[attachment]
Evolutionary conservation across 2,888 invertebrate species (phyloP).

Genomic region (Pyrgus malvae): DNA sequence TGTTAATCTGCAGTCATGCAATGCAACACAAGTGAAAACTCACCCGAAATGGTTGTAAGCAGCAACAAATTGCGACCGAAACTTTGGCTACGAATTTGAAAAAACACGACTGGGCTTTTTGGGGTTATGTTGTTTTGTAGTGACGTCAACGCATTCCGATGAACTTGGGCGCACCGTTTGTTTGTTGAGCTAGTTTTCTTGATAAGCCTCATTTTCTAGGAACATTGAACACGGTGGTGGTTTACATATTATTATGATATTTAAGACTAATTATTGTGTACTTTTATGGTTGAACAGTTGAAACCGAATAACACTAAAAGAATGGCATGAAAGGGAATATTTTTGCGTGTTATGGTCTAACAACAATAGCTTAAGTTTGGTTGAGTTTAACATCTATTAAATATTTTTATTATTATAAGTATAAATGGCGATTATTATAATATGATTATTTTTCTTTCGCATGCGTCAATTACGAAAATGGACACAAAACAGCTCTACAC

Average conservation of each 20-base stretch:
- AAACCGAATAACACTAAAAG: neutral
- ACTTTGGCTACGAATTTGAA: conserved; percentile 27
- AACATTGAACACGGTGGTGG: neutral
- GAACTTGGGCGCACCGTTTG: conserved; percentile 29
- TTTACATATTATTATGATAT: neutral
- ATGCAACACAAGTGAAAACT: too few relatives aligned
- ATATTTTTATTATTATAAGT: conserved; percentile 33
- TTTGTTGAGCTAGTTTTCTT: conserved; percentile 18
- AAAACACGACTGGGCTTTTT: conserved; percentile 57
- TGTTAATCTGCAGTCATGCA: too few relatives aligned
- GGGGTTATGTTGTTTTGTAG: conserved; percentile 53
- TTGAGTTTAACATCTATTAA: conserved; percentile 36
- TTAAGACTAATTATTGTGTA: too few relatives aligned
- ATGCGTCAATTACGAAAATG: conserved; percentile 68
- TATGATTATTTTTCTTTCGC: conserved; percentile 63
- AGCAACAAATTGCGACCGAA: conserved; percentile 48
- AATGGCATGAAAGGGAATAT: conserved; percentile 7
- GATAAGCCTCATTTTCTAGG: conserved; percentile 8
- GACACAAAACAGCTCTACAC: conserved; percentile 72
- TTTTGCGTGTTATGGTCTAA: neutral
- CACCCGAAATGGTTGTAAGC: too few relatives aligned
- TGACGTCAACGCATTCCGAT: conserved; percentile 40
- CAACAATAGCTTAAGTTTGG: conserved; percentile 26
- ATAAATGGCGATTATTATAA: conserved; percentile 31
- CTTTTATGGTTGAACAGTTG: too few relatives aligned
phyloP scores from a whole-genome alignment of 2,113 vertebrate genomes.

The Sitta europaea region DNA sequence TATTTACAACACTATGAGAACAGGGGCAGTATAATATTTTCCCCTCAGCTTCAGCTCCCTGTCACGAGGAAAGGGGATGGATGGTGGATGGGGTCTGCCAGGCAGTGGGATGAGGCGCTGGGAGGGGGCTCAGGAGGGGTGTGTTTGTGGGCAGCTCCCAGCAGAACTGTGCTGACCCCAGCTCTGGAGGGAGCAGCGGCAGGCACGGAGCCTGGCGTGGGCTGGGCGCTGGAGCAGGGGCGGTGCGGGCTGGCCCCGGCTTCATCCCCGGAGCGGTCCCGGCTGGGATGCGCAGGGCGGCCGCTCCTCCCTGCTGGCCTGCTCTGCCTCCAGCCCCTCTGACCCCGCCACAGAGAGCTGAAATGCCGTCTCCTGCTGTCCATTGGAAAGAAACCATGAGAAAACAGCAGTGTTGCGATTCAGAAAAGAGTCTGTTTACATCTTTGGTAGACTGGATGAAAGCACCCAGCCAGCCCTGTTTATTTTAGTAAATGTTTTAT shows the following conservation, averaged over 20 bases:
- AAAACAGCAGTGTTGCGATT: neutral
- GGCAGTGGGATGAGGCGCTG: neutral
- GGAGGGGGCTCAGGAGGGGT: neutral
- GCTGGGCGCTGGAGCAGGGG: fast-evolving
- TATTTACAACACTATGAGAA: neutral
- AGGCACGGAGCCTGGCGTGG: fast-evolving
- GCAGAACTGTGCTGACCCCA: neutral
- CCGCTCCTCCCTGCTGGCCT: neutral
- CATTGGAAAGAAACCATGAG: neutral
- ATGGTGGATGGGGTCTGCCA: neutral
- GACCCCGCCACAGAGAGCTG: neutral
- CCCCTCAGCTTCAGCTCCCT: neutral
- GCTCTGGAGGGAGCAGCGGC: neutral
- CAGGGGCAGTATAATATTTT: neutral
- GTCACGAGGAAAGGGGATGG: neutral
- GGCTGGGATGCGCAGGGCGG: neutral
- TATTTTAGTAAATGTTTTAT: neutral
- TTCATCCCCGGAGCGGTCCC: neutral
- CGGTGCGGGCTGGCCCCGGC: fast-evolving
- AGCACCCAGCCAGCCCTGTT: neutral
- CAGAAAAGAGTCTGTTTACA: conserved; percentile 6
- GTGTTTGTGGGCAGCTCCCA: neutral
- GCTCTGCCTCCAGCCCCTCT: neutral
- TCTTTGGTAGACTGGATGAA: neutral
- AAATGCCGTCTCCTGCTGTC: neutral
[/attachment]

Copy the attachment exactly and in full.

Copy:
Evolutionary conservation across 2,888 invertebrate species (phyloP).

Genomic region (Pyrgus malvae): DNA sequence TGTTAATCTGCAGTCATGCAATGCAACACAAGTGAAAACTCACCCGAAATGGTTGTAAGCAGCAACAAATTGCGACCGAAACTTTGGCTACGAATTTGAAAAAACACGACTGGGCTTTTTGGGGTTATGTTGTTTTGTAGTGACGTCAACGCATTCCGATGAACTTGGGCGCACCGTTTGTTTGTTGAGCTAGTTTTCTTGATAAGCCTCATTTTCTAGGAACATTGAACACGGTGGTGGTTTACATATTATTATGATATTTAAGACTAATTATTGTGTACTTTTATGGTTGAACAGTTGAAACCGAATAACACTAAAAGAATGGCATGAAAGGGAATATTTTTGCGTGTTATGGTCTAACAACAATAGCTTAAGTTTGGTTGAGTTTAACATCTATTAAATATTTTTATTATTATAAGTATAAATGGCGATTATTATAATATGATTATTTTTCTTTCGCATGCGTCAATTACGAAAATGGACACAAAACAGCTCTACAC

Average conservation of each 20-base stretch:
- AAACCGAATAACACTAAAAG: neutral
- ACTTTGGCTACGAATTTGAA: conserved; percentile 27
- AACATTGAACACGGTGGTGG: neutral
- GAACTTGGGCGCACCGTTTG: conserved; percentile 29
- TTTACATATTATTATGATAT: neutral
- ATGCAACACAAGTGAAAACT: too few relatives aligned
- ATATTTTTATTATTATAAGT: conserved; percentile 33
- TTTGTTGAGCTAGTTTTCTT: conserved; percentile 18
- AAAACACGACTGGGCTTTTT: conserved; percentile 57
- TGTTAATCTGCAGTCATGCA: too few relatives aligned
- GGGGTTATGTTGTTTTGTAG: conserved; percentile 53
- TTGAGTTTAACATCTATTAA: conserved; percentile 36
- TTAAGACTAATTATTGTGTA: too few relatives aligned
- ATGCGTCAATTACGAAAATG: conserved; percentile 68
- TATGATTATTTTTCTTTCGC: conserved; percentile 63
- AGCAACAAATTGCGACCGAA: conserved; percentile 48
- AATGGCATGAAAGGGAATAT: conserved; percentile 7
- GATAAGCCTCATTTTCTAGG: conserved; percentile 8
- GACACAAAACAGCTCTACAC: conserved; percentile 72
- TTTTGCGTGTTATGGTCTAA: neutral
- CACCCGAAATGGTTGTAAGC: too few relatives aligned
- TGACGTCAACGCATTCCGAT: conserved; percentile 40
- CAACAATAGCTTAAGTTTGG: conserved; percentile 26
- ATAAATGGCGATTATTATAA: conserved; percentile 31
- CTTTTATGGTTGAACAGTTG: too few relatives aligned
phyloP scores from a whole-genome alignment of 2,113 vertebrate genomes.

The Sitta europaea region DNA sequence TATTTACAACACTATGAGAACAGGGGCAGTATAATATTTTCCCCTCAGCTTCAGCTCCCTGTCACGAGGAAAGGGGATGGATGGTGGATGGGGTCTGCCAGGCAGTGGGATGAGGCGCTGGGAGGGGGCTCAGGAGGGGTGTGTTTGTGGGCAGCTCCCAGCAGAACTGTGCTGACCCCAGCTCTGGAGGGAGCAGCGGCAGGCACGGAGCCTGGCGTGGGCTGGGCGCTGGAGCAGGGGCGGTGCGGGCTGGCCCCGGCTTCATCCCCGGAGCGGTCCCGGCTGGGATGCGCAGGGCGGCCGCTCCTCCCTGCTGGCCTGCTCTGCCTCCAGCCCCTCTGACCCCGCCACAGAGAGCTGAAATGCCGTCTCCTGCTGTCCATTGGAAAGAAACCATGAGAAAACAGCAGTGTTGCGATTCAGAAAAGAGTCTGTTTACATCTTTGGTAGACTGGATGAAAGCACCCAGCCAGCCCTGTTTATTTTAGTAAATGTTTTAT shows the following conservation, averaged over 20 bases:
- AAAACAGCAGTGTTGCGATT: neutral
- GGCAGTGGGATGAGGCGCTG: neutral
- GGAGGGGGCTCAGGAGGGGT: neutral
- GCTGGGCGCTGGAGCAGGGG: fast-evolving
- TATTTACAACACTATGAGAA: neutral
- AGGCACGGAGCCTGGCGTGG: fast-evolving
- GCAGAACTGTGCTGACCCCA: neutral
- CCGCTCCTCCCTGCTGGCCT: neutral
- CATTGGAAAGAAACCATGAG: neutral
- ATGGTGGATGGGGTCTGCCA: neutral
- GACCCCGCCACAGAGAGCTG: neutral
- CCCCTCAGCTTCAGCTCCCT: neutral
- GCTCTGGAGGGAGCAGCGGC: neutral
- CAGGGGCAGTATAATATTTT: neutral
- GTCACGAGGAAAGGGGATGG: neutral
- GGCTGGGATGCGCAGGGCGG: neutral
- TATTTTAGTAAATGTTTTAT: neutral
- TTCATCCCCGGAGCGGTCCC: neutral
- CGGTGCGGGCTGGCCCCGGC: fast-evolving
- AGCACCCAGCCAGCCCTGTT: neutral
- CAGAAAAGAGTCTGTTTACA: conserved; percentile 6
- GTGTTTGTGGGCAGCTCCCA: neutral
- GCTCTGCCTCCAGCCCCTCT: neutral
- TCTTTGGTAGACTGGATGAA: neutral
- AAATGCCGTCTCCTGCTGTC: neutral